Rafa and Trace Martez debuted in the final season of “Star Wars: The Clone Wars.” They were born on Coruscant in Level 1313, which is in the lower levels of the city-wide planet. Both sisters had a hard life growing up after their parents died in an accident involving Ziro the Hutt, bounty hunter Cad Bane, and the Jedi. The Jedi were in pursuit of Bane and Ziro, and it was the Duros bounty hunter who fired on the transport that led to the deaths of Trace and Rafa’s parents. While the orphaned sisters were grieving, a green-skinned Jedi told them that she had to choose while pursuing Bane and Ziro and that the Force would be with them. The experience traumatized Trace and Rafa and made them resent the Jedi Order.
I enjoyed the Martez sisters arc in the “Clone Wars” because it was about two sisters who had to look out for each other. Due to being orphaned, Rafa became a con artist to make ends meet, while Trace tried to make an honest living by working as a mechanic. In addition, Trace purchased her own ship, the Silver Angel and learned to fly by operating random vehicles she got her hands on. What was more astounding about the story was that I felt the Trace and Rafa symbolize the people the Galactic Republic forgot.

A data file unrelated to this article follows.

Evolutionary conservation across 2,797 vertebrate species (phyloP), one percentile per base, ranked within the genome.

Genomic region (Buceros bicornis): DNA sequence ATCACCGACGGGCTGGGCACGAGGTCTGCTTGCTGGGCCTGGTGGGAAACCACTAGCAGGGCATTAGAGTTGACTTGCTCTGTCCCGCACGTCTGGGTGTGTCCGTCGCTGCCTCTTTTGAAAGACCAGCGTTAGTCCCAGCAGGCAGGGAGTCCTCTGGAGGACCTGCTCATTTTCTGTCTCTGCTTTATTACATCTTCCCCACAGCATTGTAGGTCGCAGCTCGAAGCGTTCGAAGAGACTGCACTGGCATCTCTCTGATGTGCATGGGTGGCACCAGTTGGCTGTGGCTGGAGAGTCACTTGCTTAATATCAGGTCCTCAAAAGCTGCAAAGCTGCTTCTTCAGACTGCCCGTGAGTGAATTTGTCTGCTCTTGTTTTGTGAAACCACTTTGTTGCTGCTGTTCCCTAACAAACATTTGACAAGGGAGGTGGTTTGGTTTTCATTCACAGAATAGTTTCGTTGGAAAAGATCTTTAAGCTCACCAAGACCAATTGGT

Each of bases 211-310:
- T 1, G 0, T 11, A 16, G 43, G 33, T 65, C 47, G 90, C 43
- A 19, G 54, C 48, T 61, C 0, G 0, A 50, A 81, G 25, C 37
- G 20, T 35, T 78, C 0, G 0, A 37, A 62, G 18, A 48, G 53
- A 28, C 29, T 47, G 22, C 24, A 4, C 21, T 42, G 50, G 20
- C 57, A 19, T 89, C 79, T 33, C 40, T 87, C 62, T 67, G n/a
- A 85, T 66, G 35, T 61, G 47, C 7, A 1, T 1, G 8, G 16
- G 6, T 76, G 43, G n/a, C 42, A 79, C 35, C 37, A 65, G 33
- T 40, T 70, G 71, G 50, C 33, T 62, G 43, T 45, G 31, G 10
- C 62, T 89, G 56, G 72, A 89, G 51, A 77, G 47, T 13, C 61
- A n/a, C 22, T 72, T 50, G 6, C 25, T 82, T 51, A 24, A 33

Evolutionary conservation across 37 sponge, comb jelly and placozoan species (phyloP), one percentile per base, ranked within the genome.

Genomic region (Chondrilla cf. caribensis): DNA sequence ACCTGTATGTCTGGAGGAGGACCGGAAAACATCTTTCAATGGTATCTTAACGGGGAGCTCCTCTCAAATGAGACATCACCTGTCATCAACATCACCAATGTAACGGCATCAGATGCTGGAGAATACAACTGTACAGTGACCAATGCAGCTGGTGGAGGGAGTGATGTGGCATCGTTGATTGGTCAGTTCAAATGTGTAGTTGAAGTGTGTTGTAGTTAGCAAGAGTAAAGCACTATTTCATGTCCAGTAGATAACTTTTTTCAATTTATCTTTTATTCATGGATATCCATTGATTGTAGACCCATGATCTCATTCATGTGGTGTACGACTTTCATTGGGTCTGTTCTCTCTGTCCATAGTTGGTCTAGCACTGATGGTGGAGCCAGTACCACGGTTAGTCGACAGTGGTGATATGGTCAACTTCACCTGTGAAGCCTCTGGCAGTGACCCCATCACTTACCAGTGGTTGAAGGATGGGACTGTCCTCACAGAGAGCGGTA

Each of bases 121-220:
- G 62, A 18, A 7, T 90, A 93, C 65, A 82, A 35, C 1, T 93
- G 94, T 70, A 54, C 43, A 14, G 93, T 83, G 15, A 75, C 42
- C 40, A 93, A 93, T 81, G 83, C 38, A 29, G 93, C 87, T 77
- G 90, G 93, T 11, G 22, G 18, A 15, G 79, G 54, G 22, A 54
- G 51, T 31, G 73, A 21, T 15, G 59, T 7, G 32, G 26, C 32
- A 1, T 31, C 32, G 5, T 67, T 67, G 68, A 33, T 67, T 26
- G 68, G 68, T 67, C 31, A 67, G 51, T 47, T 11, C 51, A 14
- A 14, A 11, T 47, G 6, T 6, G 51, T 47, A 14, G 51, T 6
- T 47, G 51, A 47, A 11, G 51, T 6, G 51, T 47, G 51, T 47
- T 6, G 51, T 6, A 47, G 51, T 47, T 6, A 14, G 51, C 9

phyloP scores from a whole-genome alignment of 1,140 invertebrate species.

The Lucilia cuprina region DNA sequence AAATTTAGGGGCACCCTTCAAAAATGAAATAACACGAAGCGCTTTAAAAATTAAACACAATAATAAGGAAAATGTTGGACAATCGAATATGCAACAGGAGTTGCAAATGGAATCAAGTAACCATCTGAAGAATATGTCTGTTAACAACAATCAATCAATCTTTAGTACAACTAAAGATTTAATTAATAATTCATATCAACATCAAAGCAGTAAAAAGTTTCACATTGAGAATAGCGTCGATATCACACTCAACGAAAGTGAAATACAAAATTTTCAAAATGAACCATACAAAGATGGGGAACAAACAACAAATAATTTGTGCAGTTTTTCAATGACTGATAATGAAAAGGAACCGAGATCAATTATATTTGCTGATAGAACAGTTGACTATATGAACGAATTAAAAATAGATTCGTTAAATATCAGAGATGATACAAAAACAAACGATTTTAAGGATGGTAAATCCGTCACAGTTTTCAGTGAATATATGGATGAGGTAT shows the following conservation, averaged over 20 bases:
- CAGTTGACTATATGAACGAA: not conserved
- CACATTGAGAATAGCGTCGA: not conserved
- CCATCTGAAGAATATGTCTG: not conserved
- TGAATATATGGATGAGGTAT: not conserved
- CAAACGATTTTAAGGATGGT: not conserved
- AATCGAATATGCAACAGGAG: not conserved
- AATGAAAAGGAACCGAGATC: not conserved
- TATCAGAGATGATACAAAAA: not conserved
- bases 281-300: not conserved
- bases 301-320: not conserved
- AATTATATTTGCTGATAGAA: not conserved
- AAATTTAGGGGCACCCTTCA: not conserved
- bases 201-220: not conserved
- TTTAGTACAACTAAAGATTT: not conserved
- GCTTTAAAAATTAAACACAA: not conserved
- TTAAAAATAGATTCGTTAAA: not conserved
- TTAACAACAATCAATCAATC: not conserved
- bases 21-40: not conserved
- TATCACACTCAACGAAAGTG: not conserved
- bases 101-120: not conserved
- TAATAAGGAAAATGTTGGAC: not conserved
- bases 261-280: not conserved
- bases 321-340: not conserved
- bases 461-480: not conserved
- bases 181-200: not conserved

One thing that made the “Clone Wars” series stand out was the brilliance for bringing Ashoka Tano into the established canon. I always felt Ashoka began to grow in popularity and importance the more the years passed and the series continued. I need to give Dave Filoni immense kudos for creating a still juvenile character and, in turn, reflected the audience’s perception of what truly transpired during the tragic events of the “Clone Wars.”
In simple terms, Ashoka was stepping into a much larger world akin to the way fans were first introduced to Luke in Episode IV (A New Hope).